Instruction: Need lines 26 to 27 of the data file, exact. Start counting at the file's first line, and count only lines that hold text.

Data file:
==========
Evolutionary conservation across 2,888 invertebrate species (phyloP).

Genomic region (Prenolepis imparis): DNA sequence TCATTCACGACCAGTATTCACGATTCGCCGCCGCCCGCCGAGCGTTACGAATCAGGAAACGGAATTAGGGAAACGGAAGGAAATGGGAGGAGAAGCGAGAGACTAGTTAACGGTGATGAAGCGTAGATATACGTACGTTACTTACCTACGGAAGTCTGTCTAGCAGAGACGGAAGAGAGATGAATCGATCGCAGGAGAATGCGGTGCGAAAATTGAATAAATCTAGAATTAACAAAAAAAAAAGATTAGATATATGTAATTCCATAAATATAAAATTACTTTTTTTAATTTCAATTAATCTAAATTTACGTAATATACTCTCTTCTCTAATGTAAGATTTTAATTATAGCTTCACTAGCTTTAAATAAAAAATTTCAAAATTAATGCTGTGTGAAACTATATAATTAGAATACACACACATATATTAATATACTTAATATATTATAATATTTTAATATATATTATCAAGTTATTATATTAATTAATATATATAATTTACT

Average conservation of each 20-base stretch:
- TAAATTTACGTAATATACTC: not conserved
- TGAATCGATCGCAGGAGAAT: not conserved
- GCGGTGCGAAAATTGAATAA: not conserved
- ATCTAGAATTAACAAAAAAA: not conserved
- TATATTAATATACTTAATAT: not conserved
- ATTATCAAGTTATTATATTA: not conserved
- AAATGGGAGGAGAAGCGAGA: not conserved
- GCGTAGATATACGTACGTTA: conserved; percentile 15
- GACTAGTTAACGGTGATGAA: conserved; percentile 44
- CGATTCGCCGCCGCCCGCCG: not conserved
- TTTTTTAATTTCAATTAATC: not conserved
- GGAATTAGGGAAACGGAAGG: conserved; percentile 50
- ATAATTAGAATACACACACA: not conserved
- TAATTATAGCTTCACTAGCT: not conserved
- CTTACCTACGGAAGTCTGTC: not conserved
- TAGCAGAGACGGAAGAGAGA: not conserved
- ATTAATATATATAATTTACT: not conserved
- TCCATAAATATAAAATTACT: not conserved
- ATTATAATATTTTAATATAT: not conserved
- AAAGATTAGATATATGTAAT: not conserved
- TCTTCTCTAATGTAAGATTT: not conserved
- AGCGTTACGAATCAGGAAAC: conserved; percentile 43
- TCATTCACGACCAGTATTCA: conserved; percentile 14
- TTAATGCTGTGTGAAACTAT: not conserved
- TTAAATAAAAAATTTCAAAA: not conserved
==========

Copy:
- TCATTCACGACCAGTATTCA: conserved; percentile 14
- TTAATGCTGTGTGAAACTAT: not conserved